Connecticut will become the latest state to issue green bonds, state Treasurer Denise Nappier announced Wednesday.
Nappier said her office plans to issue environmentally themed bonds next month for up to $60 million of "critical" wastewater infrastructure projects statewide through the state's clean water program. The green bonds will be part of a $300 million general obligation offering.
"We are developing the new green bonds product to meet the needs of the growing group of investors who have mandates to invest in sustainable projects that will help preserve our environment for future generations," said Nappier.
Nappier said Connecticut will follow green bond guidelines, which are best practices for issuing such bonds. A group of environmental finance experts and banks active in the development of the green bonds market established them earlier this year.
To date, $51 billion of these bonds have been issued worldwide. So far in 2014, five municipal issuers have issued them.
Nappier's office is working on this inaugural project with JPMorgan, one of the banks that drafted the green bond principles.
"Increasing the amount of capital targeted to address pressing environmental challenges such as climate change is critical," said Marilyn Ceci, the bank's managing director and head of green bonds.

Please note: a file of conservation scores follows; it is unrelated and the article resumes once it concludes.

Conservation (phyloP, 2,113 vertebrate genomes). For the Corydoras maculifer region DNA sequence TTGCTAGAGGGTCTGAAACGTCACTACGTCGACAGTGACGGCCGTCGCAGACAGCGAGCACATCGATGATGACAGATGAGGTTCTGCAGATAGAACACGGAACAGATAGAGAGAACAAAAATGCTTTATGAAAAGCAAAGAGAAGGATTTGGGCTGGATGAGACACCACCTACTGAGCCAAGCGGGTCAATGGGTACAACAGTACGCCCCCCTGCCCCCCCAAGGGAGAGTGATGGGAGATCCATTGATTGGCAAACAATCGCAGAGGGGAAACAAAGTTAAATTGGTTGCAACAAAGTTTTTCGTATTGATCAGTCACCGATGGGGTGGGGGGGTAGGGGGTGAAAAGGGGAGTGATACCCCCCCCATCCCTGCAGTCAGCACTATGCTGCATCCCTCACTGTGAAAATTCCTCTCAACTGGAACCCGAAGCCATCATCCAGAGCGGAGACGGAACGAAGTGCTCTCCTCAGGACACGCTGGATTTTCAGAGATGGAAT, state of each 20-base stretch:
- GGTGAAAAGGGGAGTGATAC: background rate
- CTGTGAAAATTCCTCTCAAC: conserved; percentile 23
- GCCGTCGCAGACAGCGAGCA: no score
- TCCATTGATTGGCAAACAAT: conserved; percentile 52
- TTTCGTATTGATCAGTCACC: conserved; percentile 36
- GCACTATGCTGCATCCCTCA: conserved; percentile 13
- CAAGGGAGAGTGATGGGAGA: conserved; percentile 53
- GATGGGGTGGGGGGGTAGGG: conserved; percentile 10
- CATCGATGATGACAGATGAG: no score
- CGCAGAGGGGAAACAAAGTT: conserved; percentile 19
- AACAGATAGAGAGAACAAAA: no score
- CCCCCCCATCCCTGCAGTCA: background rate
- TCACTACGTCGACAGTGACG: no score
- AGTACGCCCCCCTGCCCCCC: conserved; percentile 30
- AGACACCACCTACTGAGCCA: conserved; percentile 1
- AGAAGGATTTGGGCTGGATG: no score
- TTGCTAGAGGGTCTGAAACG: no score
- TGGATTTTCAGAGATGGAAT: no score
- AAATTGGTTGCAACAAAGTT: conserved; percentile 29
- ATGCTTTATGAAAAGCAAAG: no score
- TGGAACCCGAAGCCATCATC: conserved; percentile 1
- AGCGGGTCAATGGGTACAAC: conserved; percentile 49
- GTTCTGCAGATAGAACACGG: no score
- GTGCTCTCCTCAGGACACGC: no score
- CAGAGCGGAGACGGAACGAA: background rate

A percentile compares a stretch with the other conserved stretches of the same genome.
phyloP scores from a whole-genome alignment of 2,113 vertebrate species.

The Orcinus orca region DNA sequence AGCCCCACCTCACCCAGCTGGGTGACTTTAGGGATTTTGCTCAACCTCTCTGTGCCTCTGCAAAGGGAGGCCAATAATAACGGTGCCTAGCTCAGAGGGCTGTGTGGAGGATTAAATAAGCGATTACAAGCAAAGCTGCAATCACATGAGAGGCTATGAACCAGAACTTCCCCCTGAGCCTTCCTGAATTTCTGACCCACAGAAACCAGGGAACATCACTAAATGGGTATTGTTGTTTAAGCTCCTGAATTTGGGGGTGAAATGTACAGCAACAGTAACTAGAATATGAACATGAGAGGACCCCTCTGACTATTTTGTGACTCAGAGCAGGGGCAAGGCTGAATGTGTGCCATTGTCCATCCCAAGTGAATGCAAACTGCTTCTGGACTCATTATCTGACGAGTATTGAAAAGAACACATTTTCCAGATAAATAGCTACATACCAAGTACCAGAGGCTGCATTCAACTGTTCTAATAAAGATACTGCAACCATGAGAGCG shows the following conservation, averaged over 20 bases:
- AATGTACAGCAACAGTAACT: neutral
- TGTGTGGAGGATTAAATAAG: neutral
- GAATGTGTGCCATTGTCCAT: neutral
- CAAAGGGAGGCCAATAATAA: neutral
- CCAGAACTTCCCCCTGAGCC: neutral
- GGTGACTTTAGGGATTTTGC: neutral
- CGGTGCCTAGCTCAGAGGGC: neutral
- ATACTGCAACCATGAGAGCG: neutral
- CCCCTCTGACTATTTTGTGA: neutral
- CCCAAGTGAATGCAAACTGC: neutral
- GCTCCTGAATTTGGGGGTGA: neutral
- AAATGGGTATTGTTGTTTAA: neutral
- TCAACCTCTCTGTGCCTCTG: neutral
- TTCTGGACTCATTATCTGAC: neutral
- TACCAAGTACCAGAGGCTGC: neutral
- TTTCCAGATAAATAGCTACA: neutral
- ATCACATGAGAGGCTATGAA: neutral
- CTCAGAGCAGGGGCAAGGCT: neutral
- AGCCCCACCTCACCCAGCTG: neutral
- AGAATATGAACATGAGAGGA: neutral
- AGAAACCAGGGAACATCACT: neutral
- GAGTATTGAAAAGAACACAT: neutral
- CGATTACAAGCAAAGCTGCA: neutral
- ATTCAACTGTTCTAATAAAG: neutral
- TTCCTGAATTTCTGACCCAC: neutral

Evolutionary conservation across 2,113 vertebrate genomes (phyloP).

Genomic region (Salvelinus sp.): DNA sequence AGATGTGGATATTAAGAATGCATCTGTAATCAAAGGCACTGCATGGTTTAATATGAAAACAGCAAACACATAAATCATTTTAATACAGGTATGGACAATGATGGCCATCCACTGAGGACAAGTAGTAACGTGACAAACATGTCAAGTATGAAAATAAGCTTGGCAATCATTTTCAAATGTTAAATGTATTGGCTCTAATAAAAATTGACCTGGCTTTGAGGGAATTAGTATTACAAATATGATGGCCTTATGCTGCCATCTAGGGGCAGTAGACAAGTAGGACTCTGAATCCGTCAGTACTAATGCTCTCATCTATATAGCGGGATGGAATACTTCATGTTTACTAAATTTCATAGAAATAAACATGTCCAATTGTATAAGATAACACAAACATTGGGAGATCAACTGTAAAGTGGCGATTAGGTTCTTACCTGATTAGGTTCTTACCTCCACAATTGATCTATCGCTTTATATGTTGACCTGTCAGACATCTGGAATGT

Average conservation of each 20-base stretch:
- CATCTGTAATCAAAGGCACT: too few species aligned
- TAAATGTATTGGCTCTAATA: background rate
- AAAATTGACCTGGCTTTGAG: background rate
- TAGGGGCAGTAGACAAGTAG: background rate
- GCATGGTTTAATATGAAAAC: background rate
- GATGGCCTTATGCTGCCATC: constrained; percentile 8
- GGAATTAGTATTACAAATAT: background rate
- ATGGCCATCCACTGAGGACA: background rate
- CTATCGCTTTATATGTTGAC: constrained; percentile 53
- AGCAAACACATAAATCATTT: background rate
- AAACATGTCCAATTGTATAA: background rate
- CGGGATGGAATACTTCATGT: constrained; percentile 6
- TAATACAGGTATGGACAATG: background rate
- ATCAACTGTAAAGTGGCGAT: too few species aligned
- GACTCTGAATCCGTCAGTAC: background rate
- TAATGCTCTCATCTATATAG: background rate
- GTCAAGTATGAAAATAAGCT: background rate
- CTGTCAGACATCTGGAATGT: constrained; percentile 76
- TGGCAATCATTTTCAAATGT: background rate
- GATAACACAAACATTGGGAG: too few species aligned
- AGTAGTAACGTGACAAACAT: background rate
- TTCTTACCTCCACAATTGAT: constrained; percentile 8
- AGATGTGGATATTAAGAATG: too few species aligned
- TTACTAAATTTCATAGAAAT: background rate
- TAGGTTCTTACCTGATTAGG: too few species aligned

Massachusetts became the first state to offer such bonds to the municipal market with its $100 million fixed-rate, new-money offering in July 2013. This September, California conducted its inaugural green bond sale and Massachusetts its second.
Additionally, the New York State Environmental Facilities Corp. in June packaged $213 million in drinking water and wastewater projects as green bonds, and one month later, the District of Columbia Water and Sewer Authority sold $350 million of green bonds.
In New York City, Mayor Bill de Blasio and Comptroller Scott Stringer have each proposed environmentally themed financings.
De Blasio last month called for 24 solar power installations at city schools, with the city to fund all but $5 million of the $28 million cost. Stringer called for mainstreaming green bonds into GO offerings as part of the city's next major capital plan, in early 2015. According to Stringer, this would involve collaboration with the Mayor's Office of Management and Budget and other city agencies.
Nappier, a four-term state treasurer and former treasurer of Hartford, was a convener of the first investor summit on climate risk, held at the United Nations in New York. More recently, her office helped draft legislation to establish Connecticut's Green Bank, a quasi-public state agency to modernize Connecticut's energy strategies.